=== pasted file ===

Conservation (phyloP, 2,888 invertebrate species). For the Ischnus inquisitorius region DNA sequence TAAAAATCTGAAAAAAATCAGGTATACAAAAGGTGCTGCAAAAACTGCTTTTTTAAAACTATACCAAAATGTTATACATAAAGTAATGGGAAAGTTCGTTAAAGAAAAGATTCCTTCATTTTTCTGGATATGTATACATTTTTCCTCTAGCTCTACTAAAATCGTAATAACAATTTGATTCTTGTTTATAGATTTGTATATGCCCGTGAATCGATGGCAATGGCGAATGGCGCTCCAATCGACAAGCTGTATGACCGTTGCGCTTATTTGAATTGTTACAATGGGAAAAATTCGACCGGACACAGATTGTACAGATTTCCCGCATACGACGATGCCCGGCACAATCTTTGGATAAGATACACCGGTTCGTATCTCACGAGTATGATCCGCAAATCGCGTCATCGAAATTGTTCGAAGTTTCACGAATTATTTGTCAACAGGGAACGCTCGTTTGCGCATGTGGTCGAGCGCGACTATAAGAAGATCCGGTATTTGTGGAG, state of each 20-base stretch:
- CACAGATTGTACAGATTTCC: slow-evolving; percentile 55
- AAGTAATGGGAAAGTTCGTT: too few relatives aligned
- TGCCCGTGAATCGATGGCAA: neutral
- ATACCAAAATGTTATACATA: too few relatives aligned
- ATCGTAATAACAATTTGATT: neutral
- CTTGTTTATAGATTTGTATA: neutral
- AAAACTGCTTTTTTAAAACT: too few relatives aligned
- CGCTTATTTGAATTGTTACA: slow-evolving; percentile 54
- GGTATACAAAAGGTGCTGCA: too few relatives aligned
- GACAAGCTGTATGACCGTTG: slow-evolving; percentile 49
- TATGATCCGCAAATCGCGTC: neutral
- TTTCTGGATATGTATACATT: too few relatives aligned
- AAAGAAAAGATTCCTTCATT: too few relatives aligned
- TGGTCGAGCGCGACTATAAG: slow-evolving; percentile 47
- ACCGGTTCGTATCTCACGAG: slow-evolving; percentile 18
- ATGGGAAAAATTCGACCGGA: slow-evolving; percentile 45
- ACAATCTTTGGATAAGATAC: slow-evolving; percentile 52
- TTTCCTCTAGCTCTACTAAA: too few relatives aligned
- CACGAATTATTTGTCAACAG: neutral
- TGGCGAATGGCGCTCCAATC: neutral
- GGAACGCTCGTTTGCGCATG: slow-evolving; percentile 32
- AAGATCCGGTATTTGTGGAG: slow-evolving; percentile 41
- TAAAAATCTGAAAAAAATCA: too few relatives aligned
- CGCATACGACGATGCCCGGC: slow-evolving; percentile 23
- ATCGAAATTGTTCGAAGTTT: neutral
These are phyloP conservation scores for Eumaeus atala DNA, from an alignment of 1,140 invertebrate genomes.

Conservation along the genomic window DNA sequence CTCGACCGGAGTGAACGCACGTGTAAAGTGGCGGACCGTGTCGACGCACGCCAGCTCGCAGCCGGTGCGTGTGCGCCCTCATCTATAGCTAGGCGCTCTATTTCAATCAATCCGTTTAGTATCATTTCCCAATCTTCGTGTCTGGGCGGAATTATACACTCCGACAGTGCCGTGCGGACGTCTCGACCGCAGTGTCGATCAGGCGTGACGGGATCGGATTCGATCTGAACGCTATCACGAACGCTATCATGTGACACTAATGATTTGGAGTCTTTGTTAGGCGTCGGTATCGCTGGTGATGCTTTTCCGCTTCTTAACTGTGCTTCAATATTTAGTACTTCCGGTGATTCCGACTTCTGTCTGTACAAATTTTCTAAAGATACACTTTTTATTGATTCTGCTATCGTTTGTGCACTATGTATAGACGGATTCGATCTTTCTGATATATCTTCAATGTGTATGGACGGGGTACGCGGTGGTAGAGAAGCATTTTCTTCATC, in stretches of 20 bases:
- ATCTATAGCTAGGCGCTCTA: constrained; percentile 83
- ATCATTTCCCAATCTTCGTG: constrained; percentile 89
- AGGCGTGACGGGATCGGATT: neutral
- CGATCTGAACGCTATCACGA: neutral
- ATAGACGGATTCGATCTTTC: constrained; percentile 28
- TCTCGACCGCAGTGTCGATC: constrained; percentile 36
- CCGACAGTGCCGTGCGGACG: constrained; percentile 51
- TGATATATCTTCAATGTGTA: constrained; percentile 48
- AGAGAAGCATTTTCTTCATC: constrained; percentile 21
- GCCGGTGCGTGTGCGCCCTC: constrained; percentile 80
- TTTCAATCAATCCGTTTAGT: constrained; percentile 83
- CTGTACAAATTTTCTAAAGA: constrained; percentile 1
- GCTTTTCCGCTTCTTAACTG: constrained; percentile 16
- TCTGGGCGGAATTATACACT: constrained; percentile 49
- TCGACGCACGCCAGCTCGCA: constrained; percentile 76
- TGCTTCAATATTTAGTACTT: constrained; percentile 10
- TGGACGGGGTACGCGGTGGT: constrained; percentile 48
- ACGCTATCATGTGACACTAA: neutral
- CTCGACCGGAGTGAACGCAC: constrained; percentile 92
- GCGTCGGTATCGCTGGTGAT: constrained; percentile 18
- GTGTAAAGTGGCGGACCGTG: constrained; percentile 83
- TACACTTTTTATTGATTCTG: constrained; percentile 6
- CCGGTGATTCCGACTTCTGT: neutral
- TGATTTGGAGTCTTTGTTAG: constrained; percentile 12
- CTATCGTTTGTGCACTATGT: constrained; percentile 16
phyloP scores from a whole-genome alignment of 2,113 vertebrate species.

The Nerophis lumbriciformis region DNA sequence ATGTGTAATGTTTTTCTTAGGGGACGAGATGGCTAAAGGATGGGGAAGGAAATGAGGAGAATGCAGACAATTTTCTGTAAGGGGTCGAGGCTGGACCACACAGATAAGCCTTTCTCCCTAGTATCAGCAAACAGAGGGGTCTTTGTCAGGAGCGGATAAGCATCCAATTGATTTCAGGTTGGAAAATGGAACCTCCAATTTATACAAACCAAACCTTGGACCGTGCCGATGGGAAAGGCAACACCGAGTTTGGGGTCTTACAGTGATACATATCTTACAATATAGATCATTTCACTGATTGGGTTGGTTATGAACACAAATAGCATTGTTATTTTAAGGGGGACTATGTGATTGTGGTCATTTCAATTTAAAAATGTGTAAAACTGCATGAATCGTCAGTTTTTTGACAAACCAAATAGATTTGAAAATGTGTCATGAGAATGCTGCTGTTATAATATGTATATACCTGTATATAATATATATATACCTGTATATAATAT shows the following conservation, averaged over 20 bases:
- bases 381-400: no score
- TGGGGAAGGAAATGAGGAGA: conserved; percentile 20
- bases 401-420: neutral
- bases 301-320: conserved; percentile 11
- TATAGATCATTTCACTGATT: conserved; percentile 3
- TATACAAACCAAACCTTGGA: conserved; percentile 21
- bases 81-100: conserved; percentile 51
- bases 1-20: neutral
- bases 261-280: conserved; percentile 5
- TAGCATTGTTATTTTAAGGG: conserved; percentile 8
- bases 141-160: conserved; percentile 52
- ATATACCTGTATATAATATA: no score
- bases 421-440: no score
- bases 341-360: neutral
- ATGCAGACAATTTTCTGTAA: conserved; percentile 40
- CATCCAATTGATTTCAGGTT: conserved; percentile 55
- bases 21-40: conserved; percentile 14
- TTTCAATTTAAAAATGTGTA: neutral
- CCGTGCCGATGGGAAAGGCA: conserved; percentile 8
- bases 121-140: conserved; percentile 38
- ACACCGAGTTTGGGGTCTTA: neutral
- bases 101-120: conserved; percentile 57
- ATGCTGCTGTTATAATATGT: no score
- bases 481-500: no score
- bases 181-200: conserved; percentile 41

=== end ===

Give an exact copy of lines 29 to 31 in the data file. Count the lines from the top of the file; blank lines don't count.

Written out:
- ATCTATAGCTAGGCGCTCTA: constrained; percentile 83
- ATCATTTCCCAATCTTCGTG: constrained; percentile 89
- AGGCGTGACGGGATCGGATT: neutral